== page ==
“Together” – a solo exhibition of new works – opens tonight at the Meyer Gallery in Santa Fe. There is a limited reception at the gallery to keep everyone safe from 5-7pm. I unfortunately am not attending in person but will be in conversation on Facebook Live at 4pm. To watch the event, please go to the Meyer Gallery’s Facebook page here.

Fatima Ronquillo’s new series of oil paintings for her solo exhibition, “Together,” contemplate warring feelings of love and grief, loss and hope. The Santa Fe artist, whose imagery is typically joyful and light as childlike figures act out love stories from mythology, literature or theater, struggled to find solace in her subjects this year in the midst of a global pandemic and societal unrest.

“The realities of the coronavirus pandemic hit home in March just as I was beginning a new body of work,” she states. “Suddenly the paintings that had been germinating in my mind were arrested in thought, evolving as rapidly as the collective emotions all around me. Shall I continue to paint love and joy when there is so much sorrow and panic? I found myself unable to grasp at one coherent voice from the disparate images rising into my heart and mind.”

It was from this internal struggle that Ronquillo’s first painting for the exhibition emerged, inspiring the show’s title and overall theme. “Together” is an image of two clasped hands before a landscape, fingers entwined as green vines with fresh purple blooms circle around. Two birds are perched on top, which brought the words of Emily Dickinson to the artist’s mind: “Hope” is the thing with feathers – That perches in the soul – And sings the tune without the words – And never stops – at all…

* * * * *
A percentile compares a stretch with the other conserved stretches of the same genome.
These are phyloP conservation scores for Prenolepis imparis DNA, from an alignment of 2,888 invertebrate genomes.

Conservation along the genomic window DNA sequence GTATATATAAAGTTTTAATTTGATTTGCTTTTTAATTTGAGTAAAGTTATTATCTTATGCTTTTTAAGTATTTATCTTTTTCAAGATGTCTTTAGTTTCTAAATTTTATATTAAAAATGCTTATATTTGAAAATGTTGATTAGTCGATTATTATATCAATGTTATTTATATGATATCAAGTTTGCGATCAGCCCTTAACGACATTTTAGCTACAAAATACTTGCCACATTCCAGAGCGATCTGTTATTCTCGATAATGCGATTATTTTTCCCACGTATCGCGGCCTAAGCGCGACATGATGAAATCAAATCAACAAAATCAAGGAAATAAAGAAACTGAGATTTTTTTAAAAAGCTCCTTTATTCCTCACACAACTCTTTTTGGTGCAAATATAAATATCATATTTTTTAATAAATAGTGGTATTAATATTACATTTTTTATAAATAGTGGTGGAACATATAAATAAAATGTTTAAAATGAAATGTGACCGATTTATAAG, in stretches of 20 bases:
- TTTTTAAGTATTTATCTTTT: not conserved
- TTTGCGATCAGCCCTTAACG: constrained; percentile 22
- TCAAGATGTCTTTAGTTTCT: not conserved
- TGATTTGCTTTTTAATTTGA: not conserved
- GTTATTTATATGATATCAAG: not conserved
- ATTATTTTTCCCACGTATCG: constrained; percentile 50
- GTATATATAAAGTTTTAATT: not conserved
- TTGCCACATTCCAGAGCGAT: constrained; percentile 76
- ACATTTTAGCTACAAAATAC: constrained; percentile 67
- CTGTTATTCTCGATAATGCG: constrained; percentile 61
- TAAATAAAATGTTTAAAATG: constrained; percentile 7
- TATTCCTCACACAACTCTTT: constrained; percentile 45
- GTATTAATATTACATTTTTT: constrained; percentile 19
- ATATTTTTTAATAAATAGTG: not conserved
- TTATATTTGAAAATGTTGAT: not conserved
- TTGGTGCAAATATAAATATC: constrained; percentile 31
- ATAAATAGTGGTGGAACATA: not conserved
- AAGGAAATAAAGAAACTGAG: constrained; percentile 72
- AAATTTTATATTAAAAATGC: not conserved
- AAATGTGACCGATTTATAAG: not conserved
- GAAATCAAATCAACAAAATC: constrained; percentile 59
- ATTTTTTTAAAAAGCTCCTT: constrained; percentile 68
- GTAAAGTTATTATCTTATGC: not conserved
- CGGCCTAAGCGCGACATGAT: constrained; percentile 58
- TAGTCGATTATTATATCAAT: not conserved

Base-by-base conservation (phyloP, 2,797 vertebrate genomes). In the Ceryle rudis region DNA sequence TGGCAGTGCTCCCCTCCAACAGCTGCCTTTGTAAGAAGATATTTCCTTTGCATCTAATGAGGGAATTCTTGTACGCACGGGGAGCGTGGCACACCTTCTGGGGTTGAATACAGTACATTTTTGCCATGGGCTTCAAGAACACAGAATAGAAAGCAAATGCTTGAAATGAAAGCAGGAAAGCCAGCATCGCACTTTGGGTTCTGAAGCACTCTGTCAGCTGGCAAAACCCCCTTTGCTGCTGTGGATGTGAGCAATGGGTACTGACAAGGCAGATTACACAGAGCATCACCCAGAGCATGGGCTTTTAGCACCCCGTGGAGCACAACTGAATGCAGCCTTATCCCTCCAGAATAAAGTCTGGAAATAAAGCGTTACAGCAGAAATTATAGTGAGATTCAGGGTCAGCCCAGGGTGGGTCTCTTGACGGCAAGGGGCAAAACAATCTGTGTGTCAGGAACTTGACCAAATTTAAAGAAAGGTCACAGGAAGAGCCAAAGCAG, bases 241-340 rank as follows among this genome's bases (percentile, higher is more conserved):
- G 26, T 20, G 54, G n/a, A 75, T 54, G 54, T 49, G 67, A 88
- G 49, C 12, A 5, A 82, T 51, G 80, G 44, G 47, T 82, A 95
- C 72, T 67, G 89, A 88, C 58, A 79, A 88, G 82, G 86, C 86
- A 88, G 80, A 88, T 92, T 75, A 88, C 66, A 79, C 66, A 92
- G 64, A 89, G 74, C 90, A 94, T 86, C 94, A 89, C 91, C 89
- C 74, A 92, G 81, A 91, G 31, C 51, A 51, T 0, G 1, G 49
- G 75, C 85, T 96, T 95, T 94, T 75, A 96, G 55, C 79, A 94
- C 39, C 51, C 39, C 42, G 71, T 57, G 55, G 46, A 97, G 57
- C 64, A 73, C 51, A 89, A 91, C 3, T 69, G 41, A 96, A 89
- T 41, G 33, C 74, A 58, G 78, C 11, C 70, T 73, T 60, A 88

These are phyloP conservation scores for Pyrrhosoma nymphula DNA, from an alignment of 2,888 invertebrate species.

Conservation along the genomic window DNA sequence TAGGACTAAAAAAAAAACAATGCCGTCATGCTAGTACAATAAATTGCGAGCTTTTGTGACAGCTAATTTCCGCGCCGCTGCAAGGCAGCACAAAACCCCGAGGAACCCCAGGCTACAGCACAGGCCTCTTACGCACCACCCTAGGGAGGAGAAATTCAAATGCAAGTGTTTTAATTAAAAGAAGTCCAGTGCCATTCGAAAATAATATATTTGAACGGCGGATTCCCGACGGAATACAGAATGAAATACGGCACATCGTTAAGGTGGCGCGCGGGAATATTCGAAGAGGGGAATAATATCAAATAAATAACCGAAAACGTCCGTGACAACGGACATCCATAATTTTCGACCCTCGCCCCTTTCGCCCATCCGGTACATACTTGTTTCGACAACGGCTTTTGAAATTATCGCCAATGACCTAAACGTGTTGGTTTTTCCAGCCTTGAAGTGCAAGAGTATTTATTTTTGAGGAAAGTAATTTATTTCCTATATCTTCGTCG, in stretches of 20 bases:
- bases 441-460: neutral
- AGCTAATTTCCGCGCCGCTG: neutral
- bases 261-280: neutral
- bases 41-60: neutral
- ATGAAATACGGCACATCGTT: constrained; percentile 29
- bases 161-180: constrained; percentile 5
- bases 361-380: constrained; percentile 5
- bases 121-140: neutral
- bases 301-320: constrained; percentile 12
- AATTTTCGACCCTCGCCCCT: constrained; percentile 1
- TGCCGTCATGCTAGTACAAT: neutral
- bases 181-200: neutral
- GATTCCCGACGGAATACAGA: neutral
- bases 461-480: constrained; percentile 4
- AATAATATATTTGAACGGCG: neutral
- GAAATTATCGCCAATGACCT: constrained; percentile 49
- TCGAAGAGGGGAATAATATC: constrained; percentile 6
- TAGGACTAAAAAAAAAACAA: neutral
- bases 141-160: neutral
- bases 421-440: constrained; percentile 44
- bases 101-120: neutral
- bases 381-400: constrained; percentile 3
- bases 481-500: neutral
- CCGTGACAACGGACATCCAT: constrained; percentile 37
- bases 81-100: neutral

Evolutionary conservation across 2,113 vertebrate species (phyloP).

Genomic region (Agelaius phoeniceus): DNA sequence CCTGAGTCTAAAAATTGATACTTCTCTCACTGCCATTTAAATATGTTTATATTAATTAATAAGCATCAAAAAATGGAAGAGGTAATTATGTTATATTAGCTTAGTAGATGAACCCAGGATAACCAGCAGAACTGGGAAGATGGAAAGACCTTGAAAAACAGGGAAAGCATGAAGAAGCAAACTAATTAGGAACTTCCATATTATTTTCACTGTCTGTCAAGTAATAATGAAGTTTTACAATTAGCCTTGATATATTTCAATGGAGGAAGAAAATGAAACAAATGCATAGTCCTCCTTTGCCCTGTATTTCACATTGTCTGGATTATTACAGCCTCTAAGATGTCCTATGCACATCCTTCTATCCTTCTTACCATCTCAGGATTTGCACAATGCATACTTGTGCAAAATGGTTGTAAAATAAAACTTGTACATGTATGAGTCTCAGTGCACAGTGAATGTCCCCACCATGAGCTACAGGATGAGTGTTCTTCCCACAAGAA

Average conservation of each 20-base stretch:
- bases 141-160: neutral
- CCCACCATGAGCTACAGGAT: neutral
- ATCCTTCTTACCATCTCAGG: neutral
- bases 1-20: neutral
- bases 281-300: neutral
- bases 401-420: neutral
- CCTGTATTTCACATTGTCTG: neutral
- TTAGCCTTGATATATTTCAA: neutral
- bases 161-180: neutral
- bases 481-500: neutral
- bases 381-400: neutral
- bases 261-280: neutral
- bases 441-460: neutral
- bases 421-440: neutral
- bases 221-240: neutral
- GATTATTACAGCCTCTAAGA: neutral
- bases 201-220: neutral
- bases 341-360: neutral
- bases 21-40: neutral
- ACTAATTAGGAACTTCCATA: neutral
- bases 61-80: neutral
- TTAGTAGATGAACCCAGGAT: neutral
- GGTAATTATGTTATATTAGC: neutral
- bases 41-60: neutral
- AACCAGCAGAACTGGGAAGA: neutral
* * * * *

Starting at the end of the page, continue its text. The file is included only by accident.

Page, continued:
~ written by Kelly Skeen for Meyer Gallery
“Charity with Family of Lemurs”
32×30 inches, oil on linen
available at Meyer Gallery, Santa Fe

Ah, these jasmines, these white jasmines!
I seem to remember the first day when I filled my
hands with these jasmines, these white jasmines.
I have loved the sunlight, the sky and the green
I have heard the liquid murmur of the river
through the darkness of midnight;
Autumn sunsets have come to me at the bend of a
road in the lonely waste, like a bride raising her veil to
accept her lover.
Yet my memory is still sweet with the first white
jasmines that I held in my hands when I was a child.

Many a glad day has come in my life, and I have
laughed with merrymakers on festival nights.
On grey mornings of rain I have crooned many
an idle song.
I have worn round my neck the evening wreath of
bakulas woven by the hand of love.
Yet my heart is sweet with the memory of the
first fresh jasmines that filled my hands when I was
a child.

~ THE FIRST JASMINES by Rabindranath Tagore

“The First Jasmines” 
paper size 22×19 inches, image size 16×13 incheson Somerset Grey paper
5-color lithograph on aluminum substrate.edition 30. 
in collaboration with Landfall Press. 2020.
for pricing and availability please contact Meyer Gallery, Santa Fe

“The First Jasmines” was inspired by Rabindranath Tagore’s poem of the same title. I have always been fascinated by traditional printmaking process after being introduced to etching over 25 years ago. Other than the odd workshop I had not had the chance to explore the medium. Imagine my delight when Jack Lemon, master printmaker and founder of Landfall Press, invited me to create a print with them. It is my first editioned print and Jack’s final official print before his retirement. It is such an honor to have been given the chance to collaborate with this legendary print shop. Landfall Press has just celebrated 50 years of printmaking publishing prints by so many artists whom I admire such as Claes Oldenburg, Sol LeWitt, David Ligare, Kara Walker, Leslie Dill and Judy Chicago to name but a few. I am so honored to be a part of  it. “The First Jasmines” print was run on an antique press from the 1860s, the Marinoni Voirin. It is an impressive piece of machinery that was converted to electrical power from steam power having made its way from Paris to Santa Fe. My work has always referenced the art of the past and I find it romantic and fitting that this print was made on the Voirin. To see the Voirin in action at Landfall Press please click here.

“Flora in Armor”
2020, oil on panel, 24×20 inches

2020, oil on panel, 9×12 inches
“Clasped Hands with Hummingbirds and Passiflora”
2020, oil on panel, 12×12 inches

In what other lives or lands
Have I known your lips
Your Hands
Your Laughter brave
Those sweet excesses that
I do adore.
What surety is there
That we will meet again,
On other worlds some
Future time undated.
I defy my body’s haste.
Without the promise
Of one more sweet encounter
I will not deign to die.

~ REFUSAL by Maya Angelou